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The view speaks for itself, but for the chapel a brief history / legend needs to be told. The building probably dates from the 16th century, and the legend goes much further in the past, refering to miraculous liberation of a local christian that was captured by a Moor somewhere in 1027. The christian was pressed with a mill stone, and that’s where the chapel’s name comes from.

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I looked at the IGESPAR’s inventories and was surprised not to find the chapel registered. Upon a little internet research, it turns out the building was not at its best and only recently repaired, with some imposing additional elements next to it.

Arouca is also famous for its geological heritage, of international relevance (more at the site of recently established geopark: http://www.geoparquearouca.com).

Galo Louco, Part 3: Platu (getting to know Portuguese designers)

“Platu” is not merely a beautiful object: it is directly linked to interpretation of the Mediterranean nutrition pattern, and thus to promotion of the intangible culture of the country. So, let’s tell the story!

Thanks to a recent transnational initiative, Portugal has just got its second inscription into the Representative List of the Intangible Cultural Heritage of Humanity: in 2013, the Mediterranean diet was added, based on the joint proposal, also including Cyprus, Croatia, Spain, Greece, Morroco, Italy. In the inscription document, the Mediterranean diet was defined as a “set of skills, knowledge, rituals, symbols and traditions concerning crops, harvesting, fishing, animal husbandry, conservation, processing, cooking, and particularly the sharing and consumption of food”. Every country that submitted and application has designated a representative municipality that best reflects contemporary presence of the Mediterranean nutrition tradition. For Portugal, the city of Tavira in Algarve has been selected (note to self: got to go there!)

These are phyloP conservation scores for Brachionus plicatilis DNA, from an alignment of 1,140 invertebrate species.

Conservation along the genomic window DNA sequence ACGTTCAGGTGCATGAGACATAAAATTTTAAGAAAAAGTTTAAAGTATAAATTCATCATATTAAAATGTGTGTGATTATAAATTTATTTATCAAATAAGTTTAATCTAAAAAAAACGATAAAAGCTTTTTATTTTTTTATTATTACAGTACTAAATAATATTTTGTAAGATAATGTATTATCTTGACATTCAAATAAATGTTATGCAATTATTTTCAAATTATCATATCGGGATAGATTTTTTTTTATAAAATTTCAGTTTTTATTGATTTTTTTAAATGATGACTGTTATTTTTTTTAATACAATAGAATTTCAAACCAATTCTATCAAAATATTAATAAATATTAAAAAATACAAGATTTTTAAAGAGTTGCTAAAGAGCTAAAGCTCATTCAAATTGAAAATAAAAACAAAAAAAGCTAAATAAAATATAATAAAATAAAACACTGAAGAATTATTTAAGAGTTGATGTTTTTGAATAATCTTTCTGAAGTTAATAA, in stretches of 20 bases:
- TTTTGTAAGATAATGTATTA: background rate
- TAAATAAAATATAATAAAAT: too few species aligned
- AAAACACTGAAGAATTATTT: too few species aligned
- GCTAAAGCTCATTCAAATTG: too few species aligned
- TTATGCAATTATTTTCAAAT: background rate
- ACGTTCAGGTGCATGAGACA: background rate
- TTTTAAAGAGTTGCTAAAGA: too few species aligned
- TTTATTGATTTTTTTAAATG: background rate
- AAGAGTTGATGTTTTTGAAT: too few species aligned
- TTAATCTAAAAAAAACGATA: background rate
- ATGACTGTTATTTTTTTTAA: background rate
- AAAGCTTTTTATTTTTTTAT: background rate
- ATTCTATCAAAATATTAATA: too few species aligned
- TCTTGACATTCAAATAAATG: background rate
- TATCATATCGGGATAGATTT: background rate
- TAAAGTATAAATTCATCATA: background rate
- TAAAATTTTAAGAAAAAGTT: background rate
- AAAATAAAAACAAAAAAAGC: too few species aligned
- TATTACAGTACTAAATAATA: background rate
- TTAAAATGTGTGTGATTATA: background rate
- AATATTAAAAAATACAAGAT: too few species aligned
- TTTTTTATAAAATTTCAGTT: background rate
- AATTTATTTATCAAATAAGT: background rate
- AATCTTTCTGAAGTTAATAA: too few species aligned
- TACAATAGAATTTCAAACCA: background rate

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“Platu” (2008, with recent update), a work of the Portuguese designer Miguel Pinto Félix, is dedicated to one of the pillars of the Mediterranean diet – the olive oil. It is the plate meant for the refined experience of olive oil tasting. The form resembles an olive tree and bears to mind fluidity of the oil. It is “an olive tree designed for olive oil”, explains the designer. This example shows how much vitality contemporary design can gain through connections to tradition and local inheritance.

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Galo Louco, Part 2: The Whistler (getting to know Portuguese designers)

Being interested in the issues of cultural identity, art&design and sustainability in Portugal, I have learned a lot recently, thanks to the research initiated at “Galo Louco”.

The Portuguese are probably well acquainted with these designers’ work, but for me they are wonderful new discoveries!

Every morning I have my cereals from the well thought-out and cleverly designed part of “The Whistler” collection, conceived by Raquel Castro. I chose it for its aesthetic qualities, not knowing anything about the background. But I researched a bit and here is the story behind it:

As we know, Portugal is the world’s major producer of cork, an environmentally friendly, reusable and recyclable material. This country produces about 50% of total world amount. An innovative practice of recycling cork has also been developed in Portugal. In 2008, the “Green cork” project was initiated, with the idea to recycle and reuse cork stoppers. The project started as a partnership between Corticeira Amorim and Quercus, the main Portuguese environmental association, and then spread to Spain, France, Italy and UK in Europe, as well as to USA, Canada, South Africa and Australia.

The applications of cork seem to be endless: besides the use in architecture and building, clothing and footwear can be made of cork, as well as furniture and decoration. It is also used in the areas of health and beauty products, pollution control and even energy production. The possibilities for its new applications have been constantly discovered, too.

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An outstanding, creative example I found in “Galo Louco” is the “Alma Gémea” (“Soulmate”) line of products that combines cork and ceramics – a result of cooperation between the most prominent cork and ceramics producers of the country. One of the collections within the line is named “The Whistler”, as an hommage to the biggest cork oak tree in the world, located in the region of Alentejo. The designer was also inspired by the traditional pottery of Alentejo. The cork part of the product was made of recycled cork stoppers. In this example, the sustainability issues and cultural identity considerations were brought together and interpreted in a creative process.

The Whistler tree is 230 years old, it is harvested every 9 years (next time in 2018), and the last harvest was enough for about 100 000 cork stoppers! Here’s the amazing tree: